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Otago Polytechnic Engineering students to help Vanuatu community

Fuseworks Media
Fuseworks Media

A group of Otago Polytechnic Engineering students and staff are preparing to get stuck into a range of infrastructure projects on a remote Vanuatu island next month.

The 16-strong contingent will spend 10 days on the small island of Paama, one of 83 islands that comprise the nation of Vanuatu, where they will work on a variety of water, sanitation and health projects.

The Otago Polytechnic contingent’s forthcoming work, from 7-20 September, follows a similar project in 2018 on Paama, and comes on the back of earlier work done by Dunedin’s Highgate Presbyterian Church, which has helped improve infrastructure on the island.

The students and staff have been involved in a range of fund-raising activities in recent months. This includes quiz nights, managing car-parking at concert events, sausage sizzles and selling sleep-outs built at Otago Polytechnic.

The group is offering fellow Otago Polytechnic staff and students the opportunity to purchase solar-powered lighting systems that will be donated to households in Vanuatu.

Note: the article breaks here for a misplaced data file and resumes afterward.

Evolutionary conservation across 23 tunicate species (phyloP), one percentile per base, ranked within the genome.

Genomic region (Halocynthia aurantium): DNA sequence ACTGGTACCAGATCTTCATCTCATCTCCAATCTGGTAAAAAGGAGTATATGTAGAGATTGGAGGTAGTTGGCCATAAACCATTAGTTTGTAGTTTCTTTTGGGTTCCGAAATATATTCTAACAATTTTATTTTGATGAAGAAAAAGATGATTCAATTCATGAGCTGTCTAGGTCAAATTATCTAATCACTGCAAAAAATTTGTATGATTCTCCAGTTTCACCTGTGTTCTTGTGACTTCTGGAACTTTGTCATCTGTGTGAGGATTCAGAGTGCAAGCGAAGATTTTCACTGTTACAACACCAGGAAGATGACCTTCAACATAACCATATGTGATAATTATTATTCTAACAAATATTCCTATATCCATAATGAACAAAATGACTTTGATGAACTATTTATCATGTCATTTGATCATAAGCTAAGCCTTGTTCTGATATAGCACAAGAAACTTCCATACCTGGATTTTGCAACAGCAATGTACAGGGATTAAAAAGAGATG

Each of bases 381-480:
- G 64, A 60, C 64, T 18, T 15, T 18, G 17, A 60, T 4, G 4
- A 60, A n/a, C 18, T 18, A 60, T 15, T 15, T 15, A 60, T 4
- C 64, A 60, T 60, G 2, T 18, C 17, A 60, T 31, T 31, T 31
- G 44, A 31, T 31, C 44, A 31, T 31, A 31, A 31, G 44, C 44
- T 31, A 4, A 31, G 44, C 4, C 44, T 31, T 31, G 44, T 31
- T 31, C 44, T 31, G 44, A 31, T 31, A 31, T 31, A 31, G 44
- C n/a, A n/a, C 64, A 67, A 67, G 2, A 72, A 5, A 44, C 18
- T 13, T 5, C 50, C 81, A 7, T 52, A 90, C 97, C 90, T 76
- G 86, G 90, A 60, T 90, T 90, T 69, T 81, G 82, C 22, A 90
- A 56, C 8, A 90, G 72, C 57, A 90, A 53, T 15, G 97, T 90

Richard Nyhof, Head of the College of Engineering, Construction and Living Sciences, says the Vanuatu project is another example of Otago Polytechnic’s hands-on learning.

Specifically aimed at students who have completed Civil Engineering programmes in Water and Waste Systems and Water and Waste Management, the projects include water disinfection, desalination, gravity-based water systems, sanitation, solar pumps and solar cooking.

Importantly, the work on Paama integrates their classroom-based projects and academic theory with practical, real-world experience.

"Our approach to teaching equips learners with the confidence and ability to tackle real-world problems," Richard says.

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